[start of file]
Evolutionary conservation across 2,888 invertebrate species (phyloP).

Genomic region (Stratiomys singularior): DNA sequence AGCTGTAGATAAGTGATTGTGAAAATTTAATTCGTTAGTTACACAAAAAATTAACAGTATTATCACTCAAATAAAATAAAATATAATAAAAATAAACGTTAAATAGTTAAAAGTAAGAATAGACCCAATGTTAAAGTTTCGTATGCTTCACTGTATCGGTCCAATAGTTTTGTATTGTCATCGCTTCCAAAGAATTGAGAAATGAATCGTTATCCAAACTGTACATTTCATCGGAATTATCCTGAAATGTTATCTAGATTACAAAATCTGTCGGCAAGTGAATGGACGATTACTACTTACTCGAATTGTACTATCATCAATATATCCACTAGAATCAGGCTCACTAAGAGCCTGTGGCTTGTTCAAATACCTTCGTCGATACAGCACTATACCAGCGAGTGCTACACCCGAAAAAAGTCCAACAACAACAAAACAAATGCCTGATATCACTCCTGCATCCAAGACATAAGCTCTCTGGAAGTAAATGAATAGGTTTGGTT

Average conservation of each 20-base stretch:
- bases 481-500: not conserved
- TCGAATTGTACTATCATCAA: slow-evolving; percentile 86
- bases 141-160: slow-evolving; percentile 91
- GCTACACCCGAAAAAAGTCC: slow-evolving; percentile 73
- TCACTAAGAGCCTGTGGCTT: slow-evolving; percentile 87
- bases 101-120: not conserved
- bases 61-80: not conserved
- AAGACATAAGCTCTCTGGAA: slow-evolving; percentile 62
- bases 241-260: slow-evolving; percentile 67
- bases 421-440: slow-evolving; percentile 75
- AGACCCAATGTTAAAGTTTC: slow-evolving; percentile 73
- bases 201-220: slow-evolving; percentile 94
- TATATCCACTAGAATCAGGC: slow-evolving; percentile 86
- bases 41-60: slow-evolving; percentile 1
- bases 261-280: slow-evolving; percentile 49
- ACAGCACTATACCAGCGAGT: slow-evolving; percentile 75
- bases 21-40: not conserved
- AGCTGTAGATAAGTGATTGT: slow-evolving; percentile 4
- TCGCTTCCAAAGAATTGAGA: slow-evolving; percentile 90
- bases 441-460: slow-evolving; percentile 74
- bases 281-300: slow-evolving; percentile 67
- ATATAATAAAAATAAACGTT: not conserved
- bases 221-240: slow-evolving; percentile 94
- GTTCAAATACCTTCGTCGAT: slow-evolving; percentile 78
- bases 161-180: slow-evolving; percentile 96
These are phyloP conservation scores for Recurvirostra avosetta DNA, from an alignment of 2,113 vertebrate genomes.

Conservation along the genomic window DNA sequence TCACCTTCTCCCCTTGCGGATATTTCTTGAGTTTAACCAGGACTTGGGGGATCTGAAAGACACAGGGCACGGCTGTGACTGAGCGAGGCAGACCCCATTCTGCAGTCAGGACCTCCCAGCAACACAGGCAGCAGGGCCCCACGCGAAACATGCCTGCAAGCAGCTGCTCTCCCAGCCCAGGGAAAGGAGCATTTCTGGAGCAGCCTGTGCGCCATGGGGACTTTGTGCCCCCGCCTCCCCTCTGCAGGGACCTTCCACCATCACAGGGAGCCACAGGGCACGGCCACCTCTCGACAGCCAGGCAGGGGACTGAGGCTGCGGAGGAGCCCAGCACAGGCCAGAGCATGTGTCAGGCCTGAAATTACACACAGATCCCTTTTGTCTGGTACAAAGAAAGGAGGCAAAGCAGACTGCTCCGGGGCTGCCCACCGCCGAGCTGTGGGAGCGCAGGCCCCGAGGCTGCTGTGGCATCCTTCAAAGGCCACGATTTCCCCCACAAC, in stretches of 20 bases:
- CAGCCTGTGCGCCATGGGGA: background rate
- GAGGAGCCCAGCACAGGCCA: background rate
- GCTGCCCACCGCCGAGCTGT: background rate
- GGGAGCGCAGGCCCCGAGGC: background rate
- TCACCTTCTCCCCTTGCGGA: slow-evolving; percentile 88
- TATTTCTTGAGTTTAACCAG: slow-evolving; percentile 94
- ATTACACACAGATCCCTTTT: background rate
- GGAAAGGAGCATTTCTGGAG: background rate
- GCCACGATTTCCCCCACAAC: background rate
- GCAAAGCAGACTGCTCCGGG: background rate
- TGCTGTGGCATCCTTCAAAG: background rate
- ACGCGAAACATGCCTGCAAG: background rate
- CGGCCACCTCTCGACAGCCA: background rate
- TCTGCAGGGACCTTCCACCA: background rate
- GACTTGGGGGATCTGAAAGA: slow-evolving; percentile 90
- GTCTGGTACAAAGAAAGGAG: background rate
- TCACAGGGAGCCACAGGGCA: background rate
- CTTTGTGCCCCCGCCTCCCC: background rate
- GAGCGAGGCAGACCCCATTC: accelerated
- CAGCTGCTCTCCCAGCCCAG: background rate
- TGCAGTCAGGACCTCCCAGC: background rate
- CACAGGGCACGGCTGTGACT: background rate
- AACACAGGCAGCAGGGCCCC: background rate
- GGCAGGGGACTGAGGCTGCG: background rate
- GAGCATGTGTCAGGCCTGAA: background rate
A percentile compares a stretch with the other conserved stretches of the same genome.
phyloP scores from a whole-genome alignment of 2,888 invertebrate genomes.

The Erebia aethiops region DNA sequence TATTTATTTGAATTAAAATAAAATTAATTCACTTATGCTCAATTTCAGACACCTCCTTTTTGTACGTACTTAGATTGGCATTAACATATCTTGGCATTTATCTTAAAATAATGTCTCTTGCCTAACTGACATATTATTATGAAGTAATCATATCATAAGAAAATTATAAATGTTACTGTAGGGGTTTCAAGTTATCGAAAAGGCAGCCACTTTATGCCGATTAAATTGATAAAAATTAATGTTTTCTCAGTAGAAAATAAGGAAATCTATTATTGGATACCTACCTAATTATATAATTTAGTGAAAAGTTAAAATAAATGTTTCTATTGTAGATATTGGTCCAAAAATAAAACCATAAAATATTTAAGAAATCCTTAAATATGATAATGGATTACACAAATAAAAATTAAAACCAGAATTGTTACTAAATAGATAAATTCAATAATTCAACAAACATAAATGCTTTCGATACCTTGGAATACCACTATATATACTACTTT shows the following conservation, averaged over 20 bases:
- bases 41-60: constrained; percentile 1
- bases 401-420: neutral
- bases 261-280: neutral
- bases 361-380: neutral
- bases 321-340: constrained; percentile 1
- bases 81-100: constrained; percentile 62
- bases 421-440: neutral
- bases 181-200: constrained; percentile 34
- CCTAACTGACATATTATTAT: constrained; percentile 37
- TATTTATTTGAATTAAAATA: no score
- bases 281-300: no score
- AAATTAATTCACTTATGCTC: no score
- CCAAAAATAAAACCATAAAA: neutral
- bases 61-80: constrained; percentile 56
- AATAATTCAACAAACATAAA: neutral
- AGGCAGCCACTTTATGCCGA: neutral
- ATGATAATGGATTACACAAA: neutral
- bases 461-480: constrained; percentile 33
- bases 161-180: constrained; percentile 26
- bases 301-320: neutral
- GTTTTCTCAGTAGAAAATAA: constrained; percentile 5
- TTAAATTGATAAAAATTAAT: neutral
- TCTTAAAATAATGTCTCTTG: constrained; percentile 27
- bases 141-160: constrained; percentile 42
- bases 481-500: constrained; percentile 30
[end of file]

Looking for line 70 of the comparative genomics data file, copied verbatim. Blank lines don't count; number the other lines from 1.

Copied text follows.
- AAATTAATTCACTTATGCTC: no score